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UK Cancer Center Wins Renewal Of 'Gold Standard' Designation

Allison Perry

The American Cancer Society ranks Kentucky as the worst in the nation when it comes to both cancer incidence and mortality rates, but the University of Kentucky’s Markey Cancer Center has earned its own designation in the fight to combat the diseases.

UK announced the center received the coveted National Cancer Institute label for the second time, ensuring its place among the leading cancer care and research centers in the U.S.

"It's really the gold standard of what cancer centers should be," says the man at the helm of Markey, Dr. Mark Evers. "It really puts you in the top five percent of all cancer centers in the country.

The center watched its research funding jump by nearly a quarter since it first won the NCI designation in 2013. Evers tells WUKY he’s more optimistic today about the progress on treatment than he’s been years, citing a dip in the death rates for colorectal cancer.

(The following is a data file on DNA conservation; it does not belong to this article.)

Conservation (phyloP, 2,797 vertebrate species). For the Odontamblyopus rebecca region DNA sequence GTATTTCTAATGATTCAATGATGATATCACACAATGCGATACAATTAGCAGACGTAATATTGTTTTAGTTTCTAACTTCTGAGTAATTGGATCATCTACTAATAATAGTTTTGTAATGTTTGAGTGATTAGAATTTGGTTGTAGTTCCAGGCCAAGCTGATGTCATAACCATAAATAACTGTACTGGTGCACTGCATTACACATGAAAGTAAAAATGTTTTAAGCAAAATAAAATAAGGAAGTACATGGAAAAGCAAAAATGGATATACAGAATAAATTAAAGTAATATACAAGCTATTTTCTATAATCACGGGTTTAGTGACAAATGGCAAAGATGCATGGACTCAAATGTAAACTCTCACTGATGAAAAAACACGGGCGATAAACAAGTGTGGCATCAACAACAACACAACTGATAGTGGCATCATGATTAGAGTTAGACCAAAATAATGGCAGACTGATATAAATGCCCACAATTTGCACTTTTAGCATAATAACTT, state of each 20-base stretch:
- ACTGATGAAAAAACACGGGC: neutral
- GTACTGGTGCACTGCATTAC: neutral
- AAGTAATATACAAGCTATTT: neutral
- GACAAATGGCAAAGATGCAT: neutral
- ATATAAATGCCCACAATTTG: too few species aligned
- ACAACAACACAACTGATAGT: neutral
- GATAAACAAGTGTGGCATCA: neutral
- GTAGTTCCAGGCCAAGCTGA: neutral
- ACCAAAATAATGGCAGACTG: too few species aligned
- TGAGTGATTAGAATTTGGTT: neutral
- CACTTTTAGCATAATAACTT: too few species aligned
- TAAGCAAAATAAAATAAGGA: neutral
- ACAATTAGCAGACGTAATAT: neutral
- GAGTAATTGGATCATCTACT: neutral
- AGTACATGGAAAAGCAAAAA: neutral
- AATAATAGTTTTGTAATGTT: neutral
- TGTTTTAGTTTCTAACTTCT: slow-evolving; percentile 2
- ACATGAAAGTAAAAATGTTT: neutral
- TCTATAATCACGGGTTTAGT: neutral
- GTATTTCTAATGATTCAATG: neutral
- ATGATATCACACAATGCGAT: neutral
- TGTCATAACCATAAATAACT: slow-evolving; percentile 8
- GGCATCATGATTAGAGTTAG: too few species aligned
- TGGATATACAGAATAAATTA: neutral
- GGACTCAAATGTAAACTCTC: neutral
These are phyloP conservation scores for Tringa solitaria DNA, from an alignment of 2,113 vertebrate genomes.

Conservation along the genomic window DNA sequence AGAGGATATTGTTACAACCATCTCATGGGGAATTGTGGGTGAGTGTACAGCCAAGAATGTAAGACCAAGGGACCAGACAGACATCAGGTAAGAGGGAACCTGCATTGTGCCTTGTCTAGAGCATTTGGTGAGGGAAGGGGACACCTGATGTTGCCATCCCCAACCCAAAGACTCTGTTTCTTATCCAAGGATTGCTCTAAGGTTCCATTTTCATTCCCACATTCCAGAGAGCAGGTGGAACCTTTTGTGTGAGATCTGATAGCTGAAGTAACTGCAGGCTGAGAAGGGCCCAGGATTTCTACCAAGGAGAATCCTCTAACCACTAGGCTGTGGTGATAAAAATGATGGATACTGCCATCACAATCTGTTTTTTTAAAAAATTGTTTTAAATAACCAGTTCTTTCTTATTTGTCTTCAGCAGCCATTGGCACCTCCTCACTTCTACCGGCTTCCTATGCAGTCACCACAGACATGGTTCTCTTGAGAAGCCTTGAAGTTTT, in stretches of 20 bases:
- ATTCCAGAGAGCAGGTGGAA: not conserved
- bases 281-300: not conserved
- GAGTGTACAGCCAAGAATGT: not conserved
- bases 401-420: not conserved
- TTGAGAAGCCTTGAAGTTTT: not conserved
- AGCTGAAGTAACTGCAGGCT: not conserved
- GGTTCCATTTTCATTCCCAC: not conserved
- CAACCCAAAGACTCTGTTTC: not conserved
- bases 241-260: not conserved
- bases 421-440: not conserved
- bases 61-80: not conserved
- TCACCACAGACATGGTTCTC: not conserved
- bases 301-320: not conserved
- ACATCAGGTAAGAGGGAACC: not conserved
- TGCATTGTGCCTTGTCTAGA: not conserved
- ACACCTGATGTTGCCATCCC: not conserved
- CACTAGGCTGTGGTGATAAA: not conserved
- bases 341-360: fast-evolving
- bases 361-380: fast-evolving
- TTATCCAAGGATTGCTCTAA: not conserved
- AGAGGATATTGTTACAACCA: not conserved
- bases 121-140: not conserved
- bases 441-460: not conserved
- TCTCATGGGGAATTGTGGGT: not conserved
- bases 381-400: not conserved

"We're number five in the country, which certainly is still high but to make that drop after being number one for so many years gives me great hope that we're making progress,"

Roughly 26,000 people are diagnosed with cancer in Kentucky every year. The American Cancer Society estimates about 42 percent of cancer cases are linked to modifiable risk factors.

Evers’ goal is to halve the number of cancer deaths in state over the next decade.

Josh James fell in love with college radio at Western Kentucky University's student station, New Rock 92 (now Revolution 91.7). After working as a DJ and program director, he knew he wanted to come home to Lexington and try his hand in public radio.
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